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Project Britannic

Appeared in DIVER August 2012

It’s no small undertaking to explore Titanic’s sister-ship, the WW1 hospital vessel Britannic, which lies deep off Greece. A recent expedition with wreck preservation as its main aim took place in May, so how were the many pitfalls overcome? Organiser ALEXANDER SOTIROU should know – photos by GEORGE RIGOUTSOS and JOACHIM BLOMME

HMHS Britannic was the White Star Line’s biggest Olympic-class liner – and, at 269m long, the biggest ship to be sunk during WW1. Launched in Belfast in early 1914, she never carried passengers but went into service as a hospital ship the following ye
HMHS Britannic was the White Star Line’s biggest Olympic-class liner – and, at 269m long, the biggest ship to be sunk during WW1. Launched in Belfast in early 1914, she never carried passengers but went into service as a hospital ship the following year. She struck a mine in the Kea Channel on 21 November, 1916, with 1066 people on board. All but 30 were rescued.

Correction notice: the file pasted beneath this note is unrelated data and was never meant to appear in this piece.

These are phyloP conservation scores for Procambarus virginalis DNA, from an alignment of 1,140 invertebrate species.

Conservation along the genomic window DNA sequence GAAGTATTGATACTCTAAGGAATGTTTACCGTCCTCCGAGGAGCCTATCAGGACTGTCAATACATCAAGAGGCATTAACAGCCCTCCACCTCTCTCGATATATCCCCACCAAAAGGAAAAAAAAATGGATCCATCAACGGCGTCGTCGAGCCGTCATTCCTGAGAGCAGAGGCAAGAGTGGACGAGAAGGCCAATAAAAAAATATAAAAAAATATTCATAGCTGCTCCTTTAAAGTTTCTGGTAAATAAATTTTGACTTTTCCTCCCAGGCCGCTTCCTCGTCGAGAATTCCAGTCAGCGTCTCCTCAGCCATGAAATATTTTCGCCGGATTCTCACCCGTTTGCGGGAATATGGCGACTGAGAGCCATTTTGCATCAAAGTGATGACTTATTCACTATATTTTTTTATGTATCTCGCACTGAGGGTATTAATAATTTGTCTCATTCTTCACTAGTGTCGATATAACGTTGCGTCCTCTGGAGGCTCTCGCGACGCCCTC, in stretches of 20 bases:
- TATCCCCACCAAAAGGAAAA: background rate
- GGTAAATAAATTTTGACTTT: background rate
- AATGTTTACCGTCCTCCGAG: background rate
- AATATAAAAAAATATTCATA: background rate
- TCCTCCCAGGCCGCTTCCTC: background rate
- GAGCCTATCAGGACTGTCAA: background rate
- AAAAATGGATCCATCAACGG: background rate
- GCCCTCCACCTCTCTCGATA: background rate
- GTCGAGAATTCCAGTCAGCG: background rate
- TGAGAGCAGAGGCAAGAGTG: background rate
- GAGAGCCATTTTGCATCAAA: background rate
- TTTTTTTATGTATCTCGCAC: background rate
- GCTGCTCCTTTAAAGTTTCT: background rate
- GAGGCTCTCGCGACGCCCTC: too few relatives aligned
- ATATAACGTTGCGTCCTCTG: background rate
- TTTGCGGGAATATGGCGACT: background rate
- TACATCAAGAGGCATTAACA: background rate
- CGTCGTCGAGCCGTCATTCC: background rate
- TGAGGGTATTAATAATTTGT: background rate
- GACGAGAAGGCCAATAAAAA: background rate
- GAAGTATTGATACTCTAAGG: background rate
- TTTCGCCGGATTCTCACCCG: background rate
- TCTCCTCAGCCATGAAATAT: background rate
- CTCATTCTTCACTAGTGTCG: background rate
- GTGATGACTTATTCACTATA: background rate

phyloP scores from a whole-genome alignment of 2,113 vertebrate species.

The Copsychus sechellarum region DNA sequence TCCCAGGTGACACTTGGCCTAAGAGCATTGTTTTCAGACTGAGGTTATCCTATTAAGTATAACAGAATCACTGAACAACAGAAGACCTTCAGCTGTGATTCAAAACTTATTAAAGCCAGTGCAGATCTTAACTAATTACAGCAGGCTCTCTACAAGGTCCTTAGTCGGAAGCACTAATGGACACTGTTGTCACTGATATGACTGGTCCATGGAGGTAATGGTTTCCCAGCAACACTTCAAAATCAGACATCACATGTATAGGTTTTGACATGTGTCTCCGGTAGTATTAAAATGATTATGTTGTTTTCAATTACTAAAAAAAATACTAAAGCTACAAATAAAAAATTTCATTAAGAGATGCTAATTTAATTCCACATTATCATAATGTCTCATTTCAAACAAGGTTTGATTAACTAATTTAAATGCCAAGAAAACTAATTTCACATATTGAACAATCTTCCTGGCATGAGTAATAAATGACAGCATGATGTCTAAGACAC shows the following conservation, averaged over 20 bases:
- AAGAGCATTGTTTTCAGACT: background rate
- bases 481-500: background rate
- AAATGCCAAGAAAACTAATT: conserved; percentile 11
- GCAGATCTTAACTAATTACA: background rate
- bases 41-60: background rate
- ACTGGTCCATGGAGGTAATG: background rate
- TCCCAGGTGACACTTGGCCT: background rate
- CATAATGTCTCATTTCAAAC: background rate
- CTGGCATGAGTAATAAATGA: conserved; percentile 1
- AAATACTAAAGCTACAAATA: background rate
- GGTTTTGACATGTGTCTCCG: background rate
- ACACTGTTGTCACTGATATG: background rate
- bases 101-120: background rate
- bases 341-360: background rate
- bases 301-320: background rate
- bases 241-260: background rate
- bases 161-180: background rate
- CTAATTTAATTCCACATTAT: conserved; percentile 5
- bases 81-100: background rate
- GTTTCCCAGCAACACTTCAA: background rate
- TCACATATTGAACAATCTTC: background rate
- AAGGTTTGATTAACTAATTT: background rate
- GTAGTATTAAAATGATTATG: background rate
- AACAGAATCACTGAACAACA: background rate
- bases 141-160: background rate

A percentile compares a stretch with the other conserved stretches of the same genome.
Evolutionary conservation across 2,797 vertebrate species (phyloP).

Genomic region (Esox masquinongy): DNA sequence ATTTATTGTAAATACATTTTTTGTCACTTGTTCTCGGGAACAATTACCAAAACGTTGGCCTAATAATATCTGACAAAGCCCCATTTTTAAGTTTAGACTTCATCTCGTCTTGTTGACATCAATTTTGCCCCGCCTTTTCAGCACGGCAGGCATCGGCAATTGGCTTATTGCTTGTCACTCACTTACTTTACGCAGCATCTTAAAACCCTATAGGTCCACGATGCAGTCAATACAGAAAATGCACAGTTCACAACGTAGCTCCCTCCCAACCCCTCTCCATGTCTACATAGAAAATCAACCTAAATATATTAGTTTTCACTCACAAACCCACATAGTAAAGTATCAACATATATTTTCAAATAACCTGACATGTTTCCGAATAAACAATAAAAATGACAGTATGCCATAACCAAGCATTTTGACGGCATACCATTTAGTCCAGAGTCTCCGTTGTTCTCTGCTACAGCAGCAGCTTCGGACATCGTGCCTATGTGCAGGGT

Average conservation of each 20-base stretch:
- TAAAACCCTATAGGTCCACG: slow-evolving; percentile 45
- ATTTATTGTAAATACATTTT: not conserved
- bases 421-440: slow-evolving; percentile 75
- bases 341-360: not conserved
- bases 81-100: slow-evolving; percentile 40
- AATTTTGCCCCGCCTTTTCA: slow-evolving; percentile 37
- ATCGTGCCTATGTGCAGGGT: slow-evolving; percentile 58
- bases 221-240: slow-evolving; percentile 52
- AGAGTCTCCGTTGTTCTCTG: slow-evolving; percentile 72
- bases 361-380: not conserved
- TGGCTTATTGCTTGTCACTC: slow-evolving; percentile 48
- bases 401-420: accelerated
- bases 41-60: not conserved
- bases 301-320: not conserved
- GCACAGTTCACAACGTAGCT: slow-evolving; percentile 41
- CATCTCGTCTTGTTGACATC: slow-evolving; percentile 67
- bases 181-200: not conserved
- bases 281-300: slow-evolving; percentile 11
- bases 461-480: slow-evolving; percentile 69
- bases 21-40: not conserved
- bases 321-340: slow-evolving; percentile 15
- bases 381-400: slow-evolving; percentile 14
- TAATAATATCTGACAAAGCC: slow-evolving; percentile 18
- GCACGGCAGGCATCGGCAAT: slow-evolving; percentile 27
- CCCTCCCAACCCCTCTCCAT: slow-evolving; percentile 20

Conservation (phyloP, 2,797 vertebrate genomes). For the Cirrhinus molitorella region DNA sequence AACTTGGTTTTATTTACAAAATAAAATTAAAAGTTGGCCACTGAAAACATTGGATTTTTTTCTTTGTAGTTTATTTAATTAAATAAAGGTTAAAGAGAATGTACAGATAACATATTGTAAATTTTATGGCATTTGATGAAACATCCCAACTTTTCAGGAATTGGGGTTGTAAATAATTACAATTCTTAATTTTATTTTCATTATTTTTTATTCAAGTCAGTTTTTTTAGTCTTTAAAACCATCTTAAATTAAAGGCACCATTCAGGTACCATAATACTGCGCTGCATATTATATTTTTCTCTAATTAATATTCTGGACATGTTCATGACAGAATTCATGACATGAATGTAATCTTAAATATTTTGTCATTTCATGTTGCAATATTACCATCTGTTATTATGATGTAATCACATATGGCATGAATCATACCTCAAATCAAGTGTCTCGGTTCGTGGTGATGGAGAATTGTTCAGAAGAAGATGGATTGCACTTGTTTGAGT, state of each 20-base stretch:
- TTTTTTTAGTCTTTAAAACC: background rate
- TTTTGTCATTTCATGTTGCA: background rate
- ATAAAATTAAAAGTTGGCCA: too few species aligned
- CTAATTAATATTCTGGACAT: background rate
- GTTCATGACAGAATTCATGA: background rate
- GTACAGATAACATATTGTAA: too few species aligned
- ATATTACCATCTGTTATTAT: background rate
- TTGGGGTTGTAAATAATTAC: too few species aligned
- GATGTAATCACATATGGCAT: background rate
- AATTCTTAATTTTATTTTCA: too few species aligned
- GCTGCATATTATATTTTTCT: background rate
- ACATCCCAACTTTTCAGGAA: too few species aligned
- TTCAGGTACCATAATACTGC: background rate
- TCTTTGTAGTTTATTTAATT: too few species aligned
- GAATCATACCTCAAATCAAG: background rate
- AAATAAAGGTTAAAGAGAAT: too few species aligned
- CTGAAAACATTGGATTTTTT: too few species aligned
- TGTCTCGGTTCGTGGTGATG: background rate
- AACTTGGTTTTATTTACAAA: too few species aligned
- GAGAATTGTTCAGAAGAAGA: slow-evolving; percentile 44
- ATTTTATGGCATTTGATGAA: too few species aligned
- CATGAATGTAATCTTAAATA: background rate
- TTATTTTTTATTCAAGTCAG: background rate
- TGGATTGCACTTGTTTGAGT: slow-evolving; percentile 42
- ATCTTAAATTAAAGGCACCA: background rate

• Team Britannic 2012
    Team Britannic 2012
  • Port side of HMHS Britannic, near the navigation light position. The seabed is at around 120m
    Port side of HMHS Britannic, near the navigation light position. The seabed is at around 120m
  • The mixed-gas divers worked as two four-man teams
    The mixed-gas divers worked as two four-man teams
  • The water sampler was placed next to a pair of lifeboat davits
    The water sampler was placed next to a pair of lifeboat davits
  • Artist’s impression of the wreck of HMHS Britannic
    Artist’s impression of the wreck of HMHS Britannic
  • Ascending to the deco station
    Ascending to the deco station
  • Alexander Sotirou
    Alexander Sotirou
  • Click on any thumbnail photo to enlarge it and use the slideshow
    Click on any thumbnail photo to enlarge it and use the slideshow